In the case of Chris Archer, his career BABIP is dead average for the league, but his 2022 season BABIP is far lower. Thus, a combination of defense, luck, and hitters’ skill has lowered Chris Archer’s 2022 batting average against, making his performance appear better than previously in his career (and much better than expected for any pitcher, given enough time for short-term trends to stabilize). In other words, Chris Archer controls very little of this low BABIP. While the numbers make him look good, but they are in fact not related to his performance.
What is the Value of a New Paradigm?
In this post, we have compared two articles regarding the success of Chris Archer following surgical treatment for thoracic outlet syndrome. Each of these two articles applies different paradigms to arrive at two very different conclusions. The first article relies on time-tested standard baseball statistics to propose success. However, the second article utilizes newer baseball statistics to conclude the opposite. Interestingly, these articles refer specifically to a pitcher recovering from TOS. But in the broader sense, they illustrate how TOS specialists currently use many different paradigms to understand thoracic outlet syndrome.
Most scientific disciplines grow over time, from rudimentary understanding to complex modeling. During this growth, progress takes frequent pauses but makes unexpected leaps. Typically, researchers work to fill in the gaps or to solve anomalies that remain unexplained over time. Some researchers grow knowledge in a slow but steady, linear and incremental manner. But on occasion, a researcher brings forth an entirely new and unexpected paradigm that fills in a large gap or explains away an existing anomaly. While this new paradigm represents a leap forward, many researchers may remain resistant to such a large and unexpected change. Over time, the new paradigm can explain anomalies and fill gaps in our current understanding, allowing new solutions. But the human resistance to large and sudden change may delay incorporation of this new knowledge for some time. Eventually, the new paradigm is incorporated into the accepted knowledge base, and the cycle repeats.
As regards baseball statistics, all baseball fans understand the rich and well-established history of the game through standard statistics. Indeed, serious baseball fans readily quote their favorite player’s ERA, strikeouts, win-loss records, home runs, batting average, and RBIs. However, a disruptive paradigm arose in the 1960s and gained momentum in the 1980s, now known as Sabermetrics.
What are Sabermetrics?
Earnshaw Cook published the book Percentage Baseball in 1964, and many consider him the first sabermetrician. The baseball establishment quickly dismissed Cook’s work. In the late 1970s, Bill James began publishing his annual Baseball Abstracts, which met similar resistance. However, James and the the Society for American Baseball Research persisted for decades, and James eventually became the public face of sabermetrics.
At the same time, Davey Johnson, second baseman for the Baltimore Orioles, began writing computer programs to take advantage of this new paradigm. He continued this practice as a minor league manager and subsequently as a major league manager for the New York Mets. In the 1990s, Sandy Alderson, general manager of the Oakland A’s began using sabermetrics in earnest. Billy Beane replaced Alderson as general manager in 1997 and, with Paul DePodesta, fully installed the principles of sabermetrics in a major league team. In 2002, the low-budget A’s broke the American League record by winning 20 consecutive games. In 2003, Michael Lewis introduced the rest of the world to sabermetrics in his book Moneyball: The Art of Winning an Unfair Game .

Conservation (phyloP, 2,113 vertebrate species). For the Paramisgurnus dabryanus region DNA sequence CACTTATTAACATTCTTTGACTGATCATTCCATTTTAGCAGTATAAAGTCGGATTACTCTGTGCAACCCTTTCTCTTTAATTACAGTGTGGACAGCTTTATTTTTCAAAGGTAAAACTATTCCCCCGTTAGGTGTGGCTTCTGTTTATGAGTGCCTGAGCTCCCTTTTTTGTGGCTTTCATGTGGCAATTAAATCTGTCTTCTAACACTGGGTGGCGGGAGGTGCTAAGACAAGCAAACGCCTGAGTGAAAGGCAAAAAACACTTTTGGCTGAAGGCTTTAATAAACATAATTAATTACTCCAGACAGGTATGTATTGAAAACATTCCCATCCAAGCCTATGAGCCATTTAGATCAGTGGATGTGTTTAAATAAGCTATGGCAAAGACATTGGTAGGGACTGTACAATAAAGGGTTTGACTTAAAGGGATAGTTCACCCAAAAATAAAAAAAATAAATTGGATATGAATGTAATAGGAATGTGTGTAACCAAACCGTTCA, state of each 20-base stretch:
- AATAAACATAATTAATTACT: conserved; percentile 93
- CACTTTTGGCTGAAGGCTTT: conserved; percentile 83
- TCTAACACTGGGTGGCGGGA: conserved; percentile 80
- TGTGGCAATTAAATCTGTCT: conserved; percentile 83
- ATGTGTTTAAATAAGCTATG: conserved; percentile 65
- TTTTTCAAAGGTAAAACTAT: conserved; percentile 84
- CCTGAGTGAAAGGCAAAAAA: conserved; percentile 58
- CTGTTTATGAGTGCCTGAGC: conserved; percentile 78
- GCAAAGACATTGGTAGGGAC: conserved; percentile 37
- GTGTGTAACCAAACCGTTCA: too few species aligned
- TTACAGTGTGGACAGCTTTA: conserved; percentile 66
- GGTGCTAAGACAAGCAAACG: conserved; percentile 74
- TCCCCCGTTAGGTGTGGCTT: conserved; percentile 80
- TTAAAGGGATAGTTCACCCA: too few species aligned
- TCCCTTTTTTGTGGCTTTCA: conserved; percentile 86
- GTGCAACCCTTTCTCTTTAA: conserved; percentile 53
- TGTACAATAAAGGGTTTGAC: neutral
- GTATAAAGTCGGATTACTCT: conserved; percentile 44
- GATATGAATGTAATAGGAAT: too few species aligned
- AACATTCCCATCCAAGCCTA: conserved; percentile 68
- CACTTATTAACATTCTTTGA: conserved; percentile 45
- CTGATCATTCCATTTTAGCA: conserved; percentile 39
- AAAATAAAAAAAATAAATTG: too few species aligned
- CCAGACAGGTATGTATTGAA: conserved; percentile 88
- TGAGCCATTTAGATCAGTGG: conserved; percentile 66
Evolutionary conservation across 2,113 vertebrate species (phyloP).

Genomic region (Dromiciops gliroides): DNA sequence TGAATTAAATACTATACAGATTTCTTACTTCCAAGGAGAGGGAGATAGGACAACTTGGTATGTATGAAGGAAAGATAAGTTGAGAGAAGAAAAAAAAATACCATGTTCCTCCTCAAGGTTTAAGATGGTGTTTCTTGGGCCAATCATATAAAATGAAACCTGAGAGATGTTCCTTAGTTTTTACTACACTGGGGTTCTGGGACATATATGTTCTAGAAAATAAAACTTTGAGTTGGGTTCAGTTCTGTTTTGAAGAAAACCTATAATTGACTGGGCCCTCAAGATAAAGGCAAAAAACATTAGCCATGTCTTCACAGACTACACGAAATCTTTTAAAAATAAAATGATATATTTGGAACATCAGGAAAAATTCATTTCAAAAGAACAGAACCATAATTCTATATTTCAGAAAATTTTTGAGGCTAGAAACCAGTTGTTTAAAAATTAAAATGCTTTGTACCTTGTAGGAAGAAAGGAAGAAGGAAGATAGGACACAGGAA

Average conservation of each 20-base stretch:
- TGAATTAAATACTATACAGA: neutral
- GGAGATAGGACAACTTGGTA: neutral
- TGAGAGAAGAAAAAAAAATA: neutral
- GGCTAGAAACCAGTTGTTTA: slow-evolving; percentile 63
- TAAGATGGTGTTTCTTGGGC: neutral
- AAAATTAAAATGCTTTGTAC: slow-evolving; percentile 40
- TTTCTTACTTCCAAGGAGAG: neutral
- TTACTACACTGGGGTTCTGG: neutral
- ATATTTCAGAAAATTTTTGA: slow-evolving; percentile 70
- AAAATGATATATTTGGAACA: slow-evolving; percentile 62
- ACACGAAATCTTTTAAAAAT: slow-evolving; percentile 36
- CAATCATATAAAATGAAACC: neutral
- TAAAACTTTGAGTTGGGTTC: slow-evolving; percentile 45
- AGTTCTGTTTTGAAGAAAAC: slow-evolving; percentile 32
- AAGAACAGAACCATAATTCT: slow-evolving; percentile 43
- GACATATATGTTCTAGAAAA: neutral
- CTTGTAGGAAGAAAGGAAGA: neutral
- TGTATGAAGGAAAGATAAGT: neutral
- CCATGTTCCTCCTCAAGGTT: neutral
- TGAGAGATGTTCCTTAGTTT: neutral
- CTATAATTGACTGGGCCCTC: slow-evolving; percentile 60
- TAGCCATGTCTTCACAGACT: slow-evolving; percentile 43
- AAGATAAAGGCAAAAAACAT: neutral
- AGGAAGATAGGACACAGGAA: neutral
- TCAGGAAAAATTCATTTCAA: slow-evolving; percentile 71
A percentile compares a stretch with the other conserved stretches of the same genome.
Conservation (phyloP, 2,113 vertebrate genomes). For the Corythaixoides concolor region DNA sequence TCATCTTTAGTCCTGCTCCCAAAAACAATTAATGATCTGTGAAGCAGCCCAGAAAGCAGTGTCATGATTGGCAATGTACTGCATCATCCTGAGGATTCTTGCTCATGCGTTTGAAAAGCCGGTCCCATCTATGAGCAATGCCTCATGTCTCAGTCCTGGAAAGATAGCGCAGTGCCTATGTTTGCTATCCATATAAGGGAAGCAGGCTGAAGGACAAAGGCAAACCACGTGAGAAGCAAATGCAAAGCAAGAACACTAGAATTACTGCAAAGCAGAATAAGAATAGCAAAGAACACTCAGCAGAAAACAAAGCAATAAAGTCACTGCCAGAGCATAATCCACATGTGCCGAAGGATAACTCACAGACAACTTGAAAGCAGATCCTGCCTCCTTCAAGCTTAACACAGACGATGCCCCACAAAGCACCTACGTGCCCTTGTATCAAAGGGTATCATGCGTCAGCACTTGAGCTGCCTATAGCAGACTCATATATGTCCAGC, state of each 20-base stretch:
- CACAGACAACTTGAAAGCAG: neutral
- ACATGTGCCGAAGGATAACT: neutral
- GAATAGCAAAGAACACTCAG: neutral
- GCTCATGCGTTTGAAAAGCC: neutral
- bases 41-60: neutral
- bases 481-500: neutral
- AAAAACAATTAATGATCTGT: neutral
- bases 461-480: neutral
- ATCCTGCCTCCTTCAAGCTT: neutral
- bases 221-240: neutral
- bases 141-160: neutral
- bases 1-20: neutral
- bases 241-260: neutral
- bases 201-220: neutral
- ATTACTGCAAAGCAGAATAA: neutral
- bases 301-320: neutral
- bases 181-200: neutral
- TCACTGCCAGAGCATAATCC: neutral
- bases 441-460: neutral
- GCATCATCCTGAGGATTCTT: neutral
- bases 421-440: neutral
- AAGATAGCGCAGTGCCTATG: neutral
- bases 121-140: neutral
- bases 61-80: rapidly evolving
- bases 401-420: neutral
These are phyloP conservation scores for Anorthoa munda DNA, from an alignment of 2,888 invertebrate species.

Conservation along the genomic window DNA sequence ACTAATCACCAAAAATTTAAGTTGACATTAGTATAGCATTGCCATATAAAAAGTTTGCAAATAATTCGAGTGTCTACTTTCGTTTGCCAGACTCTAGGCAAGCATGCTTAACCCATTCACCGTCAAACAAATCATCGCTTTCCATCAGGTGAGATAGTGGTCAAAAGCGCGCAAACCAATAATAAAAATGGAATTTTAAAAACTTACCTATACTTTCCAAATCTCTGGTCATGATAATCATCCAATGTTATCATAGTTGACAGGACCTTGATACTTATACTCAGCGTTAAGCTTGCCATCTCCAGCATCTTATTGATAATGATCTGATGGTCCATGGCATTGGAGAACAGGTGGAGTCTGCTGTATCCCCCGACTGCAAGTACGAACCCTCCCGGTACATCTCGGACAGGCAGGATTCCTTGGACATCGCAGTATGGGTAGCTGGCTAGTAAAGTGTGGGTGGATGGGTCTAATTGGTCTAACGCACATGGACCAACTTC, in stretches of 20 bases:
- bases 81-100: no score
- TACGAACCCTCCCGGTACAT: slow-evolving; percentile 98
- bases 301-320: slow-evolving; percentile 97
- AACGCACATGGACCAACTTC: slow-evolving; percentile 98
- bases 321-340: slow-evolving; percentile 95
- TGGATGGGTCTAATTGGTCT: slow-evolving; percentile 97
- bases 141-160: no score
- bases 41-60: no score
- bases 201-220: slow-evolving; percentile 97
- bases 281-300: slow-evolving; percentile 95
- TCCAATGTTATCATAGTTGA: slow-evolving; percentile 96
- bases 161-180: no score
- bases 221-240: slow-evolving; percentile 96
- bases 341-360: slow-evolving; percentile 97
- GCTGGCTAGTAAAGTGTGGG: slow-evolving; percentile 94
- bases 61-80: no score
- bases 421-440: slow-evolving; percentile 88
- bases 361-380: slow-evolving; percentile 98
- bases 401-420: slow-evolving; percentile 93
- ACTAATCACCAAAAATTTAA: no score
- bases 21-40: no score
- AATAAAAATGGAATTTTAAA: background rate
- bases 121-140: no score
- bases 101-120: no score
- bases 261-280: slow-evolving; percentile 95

I recall reading Moneyball when it first came out. I recall my fascination with these new paradigms, finding new truths in the hundred year-old data set of baseball numbers. But I also recall my astonishment on observing the emotional reactions the book engendered from the baseball establishment. Surely they could see how powerful the new paradigm could be! But I should not have been surprised by human nature. The book stirred dogma and controversy amongst baseball experts, management, and fans, who refused to accept or even consider its value. At the same time, the book grew the field of sabermetrics by winning new devotees, who in turn found new paradigms to help grow the power of sabermetrics.
What Can TOS Patients and Doctors Learn from the Case of Chris Archer?
Those of us who work with TOS patients have seen the same dogma and controversy. Although the first description of thoracic outlet syndrome appeared over 200 years ago, many current practitioners hold onto established dogma and remain resistant to new paradigms. At the same time, our knowledge of thoracic outlet syndrome must be considered incomplete, with gaps and anomalies that remain unsolved. As a prime example, presently there exists no widely-accepted gold standard for the diagnosis of neurogenic thoracic outlet syndrome. Thus, any outcome study could be questioned simply due to the unknown presence of disease within the study population. Despite these challenges, I believe we now have the tools to bridge those gaps and explain those anomalies, which bodes well for future TOS patients.
So let’s consider the case of Chris Archer as a paradigm for our current state of understanding of thoracic outlet syndrome. We can consider the presence of new paradigms as potentially powerful tools in diagnosis and treatment of thoracic outlet syndrome. Finally, let’s hope the best for Chris Archer, that he continues towards a full recovery!